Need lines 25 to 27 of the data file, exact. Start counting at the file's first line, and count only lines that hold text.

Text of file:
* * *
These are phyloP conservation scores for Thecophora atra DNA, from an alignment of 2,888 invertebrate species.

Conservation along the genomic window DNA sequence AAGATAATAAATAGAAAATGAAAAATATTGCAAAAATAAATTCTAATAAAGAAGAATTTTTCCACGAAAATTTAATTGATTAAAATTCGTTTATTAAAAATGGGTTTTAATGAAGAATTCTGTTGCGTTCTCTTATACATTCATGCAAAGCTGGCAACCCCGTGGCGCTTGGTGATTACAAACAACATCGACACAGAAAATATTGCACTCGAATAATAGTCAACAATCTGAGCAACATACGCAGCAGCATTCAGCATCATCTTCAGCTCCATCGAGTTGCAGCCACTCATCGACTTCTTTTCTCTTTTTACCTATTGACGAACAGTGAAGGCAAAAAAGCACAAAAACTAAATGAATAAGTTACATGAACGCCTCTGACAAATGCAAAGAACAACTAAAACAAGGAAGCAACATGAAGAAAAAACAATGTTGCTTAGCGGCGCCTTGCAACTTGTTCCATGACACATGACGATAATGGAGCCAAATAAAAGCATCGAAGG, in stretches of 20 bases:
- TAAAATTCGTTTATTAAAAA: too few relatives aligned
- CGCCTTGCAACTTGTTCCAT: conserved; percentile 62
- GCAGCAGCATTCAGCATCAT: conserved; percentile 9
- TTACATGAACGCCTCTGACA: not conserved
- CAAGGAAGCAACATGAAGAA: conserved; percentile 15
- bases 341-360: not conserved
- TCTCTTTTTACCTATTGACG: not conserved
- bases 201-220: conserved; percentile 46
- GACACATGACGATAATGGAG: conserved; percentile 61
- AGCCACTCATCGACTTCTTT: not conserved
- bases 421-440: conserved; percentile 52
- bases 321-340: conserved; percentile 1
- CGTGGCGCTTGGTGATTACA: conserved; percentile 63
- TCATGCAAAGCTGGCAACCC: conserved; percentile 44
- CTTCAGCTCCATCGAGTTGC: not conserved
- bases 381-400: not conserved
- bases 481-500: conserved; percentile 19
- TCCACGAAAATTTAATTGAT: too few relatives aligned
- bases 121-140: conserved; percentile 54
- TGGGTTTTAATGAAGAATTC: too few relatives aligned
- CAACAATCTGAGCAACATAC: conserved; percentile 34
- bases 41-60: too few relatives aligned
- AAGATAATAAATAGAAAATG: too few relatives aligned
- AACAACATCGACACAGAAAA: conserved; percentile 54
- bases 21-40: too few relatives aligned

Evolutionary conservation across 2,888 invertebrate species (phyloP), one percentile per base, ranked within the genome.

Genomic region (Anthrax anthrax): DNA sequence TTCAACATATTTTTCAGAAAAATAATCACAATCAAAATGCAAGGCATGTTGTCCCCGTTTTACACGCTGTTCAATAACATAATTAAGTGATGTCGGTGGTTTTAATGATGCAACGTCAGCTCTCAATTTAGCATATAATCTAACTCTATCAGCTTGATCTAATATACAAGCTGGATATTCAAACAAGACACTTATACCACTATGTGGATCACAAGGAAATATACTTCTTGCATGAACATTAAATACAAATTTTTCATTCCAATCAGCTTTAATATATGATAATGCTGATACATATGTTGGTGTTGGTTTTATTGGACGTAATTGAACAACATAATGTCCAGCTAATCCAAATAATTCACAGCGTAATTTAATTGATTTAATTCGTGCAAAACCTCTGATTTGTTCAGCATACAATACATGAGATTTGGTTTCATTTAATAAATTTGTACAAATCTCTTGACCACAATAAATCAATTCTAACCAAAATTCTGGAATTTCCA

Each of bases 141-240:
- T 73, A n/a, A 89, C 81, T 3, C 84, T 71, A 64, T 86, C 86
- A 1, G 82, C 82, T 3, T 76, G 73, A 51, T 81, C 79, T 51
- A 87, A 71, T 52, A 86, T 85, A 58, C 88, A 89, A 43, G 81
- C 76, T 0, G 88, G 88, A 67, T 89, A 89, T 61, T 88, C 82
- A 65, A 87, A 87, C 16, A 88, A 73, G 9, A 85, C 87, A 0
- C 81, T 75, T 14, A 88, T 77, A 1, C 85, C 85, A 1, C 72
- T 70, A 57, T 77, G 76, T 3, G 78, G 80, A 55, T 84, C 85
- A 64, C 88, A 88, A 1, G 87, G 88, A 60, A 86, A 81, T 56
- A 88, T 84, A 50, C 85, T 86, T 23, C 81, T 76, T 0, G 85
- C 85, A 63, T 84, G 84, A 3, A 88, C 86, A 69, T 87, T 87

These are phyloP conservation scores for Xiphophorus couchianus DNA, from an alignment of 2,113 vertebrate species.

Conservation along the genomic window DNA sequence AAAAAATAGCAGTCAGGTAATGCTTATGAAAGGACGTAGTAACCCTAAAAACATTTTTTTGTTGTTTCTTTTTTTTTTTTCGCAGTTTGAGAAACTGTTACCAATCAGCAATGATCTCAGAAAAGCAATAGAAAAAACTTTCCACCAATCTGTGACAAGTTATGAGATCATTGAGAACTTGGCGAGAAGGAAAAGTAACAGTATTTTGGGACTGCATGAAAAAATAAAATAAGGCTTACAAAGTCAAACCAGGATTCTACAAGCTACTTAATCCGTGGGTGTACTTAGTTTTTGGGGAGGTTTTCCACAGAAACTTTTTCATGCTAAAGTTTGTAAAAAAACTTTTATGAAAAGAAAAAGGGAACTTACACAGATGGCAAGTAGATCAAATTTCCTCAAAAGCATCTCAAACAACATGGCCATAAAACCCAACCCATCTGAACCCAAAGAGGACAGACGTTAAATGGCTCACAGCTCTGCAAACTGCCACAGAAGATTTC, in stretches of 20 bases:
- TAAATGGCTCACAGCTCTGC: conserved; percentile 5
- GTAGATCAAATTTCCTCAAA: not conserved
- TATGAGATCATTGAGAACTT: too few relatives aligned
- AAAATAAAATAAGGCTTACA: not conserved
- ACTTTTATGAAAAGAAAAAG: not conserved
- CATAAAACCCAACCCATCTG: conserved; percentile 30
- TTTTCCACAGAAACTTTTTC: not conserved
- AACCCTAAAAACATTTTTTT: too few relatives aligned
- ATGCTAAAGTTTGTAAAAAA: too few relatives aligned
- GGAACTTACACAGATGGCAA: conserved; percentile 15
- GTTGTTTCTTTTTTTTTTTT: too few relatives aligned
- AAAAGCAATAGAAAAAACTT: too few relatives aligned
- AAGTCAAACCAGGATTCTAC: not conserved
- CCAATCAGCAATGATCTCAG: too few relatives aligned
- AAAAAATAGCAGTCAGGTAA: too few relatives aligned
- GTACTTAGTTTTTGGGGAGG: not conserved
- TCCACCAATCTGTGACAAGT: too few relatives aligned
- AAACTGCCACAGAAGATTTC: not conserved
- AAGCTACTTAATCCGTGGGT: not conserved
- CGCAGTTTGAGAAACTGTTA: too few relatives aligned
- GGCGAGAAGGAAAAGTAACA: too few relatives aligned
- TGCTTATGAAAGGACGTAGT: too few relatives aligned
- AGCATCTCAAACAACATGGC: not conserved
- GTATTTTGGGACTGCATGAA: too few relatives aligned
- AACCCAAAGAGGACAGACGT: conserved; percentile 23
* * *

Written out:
- AAGATAATAAATAGAAAATG: too few relatives aligned
- AACAACATCGACACAGAAAA: conserved; percentile 54
- bases 21-40: too few relatives aligned